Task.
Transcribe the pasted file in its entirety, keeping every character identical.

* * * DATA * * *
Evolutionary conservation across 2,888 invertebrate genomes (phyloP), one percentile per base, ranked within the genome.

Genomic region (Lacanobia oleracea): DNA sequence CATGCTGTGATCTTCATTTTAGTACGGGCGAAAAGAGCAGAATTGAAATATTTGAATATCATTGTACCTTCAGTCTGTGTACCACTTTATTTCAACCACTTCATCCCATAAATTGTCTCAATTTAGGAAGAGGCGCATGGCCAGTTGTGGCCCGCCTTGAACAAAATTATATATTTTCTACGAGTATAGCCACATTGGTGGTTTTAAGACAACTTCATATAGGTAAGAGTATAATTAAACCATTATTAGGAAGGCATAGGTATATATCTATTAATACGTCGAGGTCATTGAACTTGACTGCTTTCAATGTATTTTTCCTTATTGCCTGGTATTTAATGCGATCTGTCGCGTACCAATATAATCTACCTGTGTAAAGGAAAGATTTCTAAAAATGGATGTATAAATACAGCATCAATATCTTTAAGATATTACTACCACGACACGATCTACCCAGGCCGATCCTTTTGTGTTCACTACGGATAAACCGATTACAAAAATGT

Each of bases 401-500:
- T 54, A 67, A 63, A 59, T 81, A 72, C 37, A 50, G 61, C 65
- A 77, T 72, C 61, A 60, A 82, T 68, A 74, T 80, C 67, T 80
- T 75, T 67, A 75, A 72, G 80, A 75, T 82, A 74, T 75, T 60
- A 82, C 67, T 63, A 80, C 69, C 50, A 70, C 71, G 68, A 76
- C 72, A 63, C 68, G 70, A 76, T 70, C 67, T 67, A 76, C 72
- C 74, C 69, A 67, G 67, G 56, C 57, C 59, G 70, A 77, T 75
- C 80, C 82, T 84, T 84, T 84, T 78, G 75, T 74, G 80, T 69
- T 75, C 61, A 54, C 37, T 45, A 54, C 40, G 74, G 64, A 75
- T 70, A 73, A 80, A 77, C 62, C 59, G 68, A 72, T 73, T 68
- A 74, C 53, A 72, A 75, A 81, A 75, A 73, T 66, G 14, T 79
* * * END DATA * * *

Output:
Evolutionary conservation across 2,888 invertebrate genomes (phyloP), one percentile per base, ranked within the genome.

Genomic region (Lacanobia oleracea): DNA sequence CATGCTGTGATCTTCATTTTAGTACGGGCGAAAAGAGCAGAATTGAAATATTTGAATATCATTGTACCTTCAGTCTGTGTACCACTTTATTTCAACCACTTCATCCCATAAATTGTCTCAATTTAGGAAGAGGCGCATGGCCAGTTGTGGCCCGCCTTGAACAAAATTATATATTTTCTACGAGTATAGCCACATTGGTGGTTTTAAGACAACTTCATATAGGTAAGAGTATAATTAAACCATTATTAGGAAGGCATAGGTATATATCTATTAATACGTCGAGGTCATTGAACTTGACTGCTTTCAATGTATTTTTCCTTATTGCCTGGTATTTAATGCGATCTGTCGCGTACCAATATAATCTACCTGTGTAAAGGAAAGATTTCTAAAAATGGATGTATAAATACAGCATCAATATCTTTAAGATATTACTACCACGACACGATCTACCCAGGCCGATCCTTTTGTGTTCACTACGGATAAACCGATTACAAAAATGT

Each of bases 401-500:
- T 54, A 67, A 63, A 59, T 81, A 72, C 37, A 50, G 61, C 65
- A 77, T 72, C 61, A 60, A 82, T 68, A 74, T 80, C 67, T 80
- T 75, T 67, A 75, A 72, G 80, A 75, T 82, A 74, T 75, T 60
- A 82, C 67, T 63, A 80, C 69, C 50, A 70, C 71, G 68, A 76
- C 72, A 63, C 68, G 70, A 76, T 70, C 67, T 67, A 76, C 72
- C 74, C 69, A 67, G 67, G 56, C 57, C 59, G 70, A 77, T 75
- C 80, C 82, T 84, T 84, T 84, T 78, G 75, T 74, G 80, T 69
- T 75, C 61, A 54, C 37, T 45, A 54, C 40, G 74, G 64, A 75
- T 70, A 73, A 80, A 77, C 62, C 59, G 68, A 72, T 73, T 68
- A 74, C 53, A 72, A 75, A 81, A 75, A 73, T 66, G 14, T 79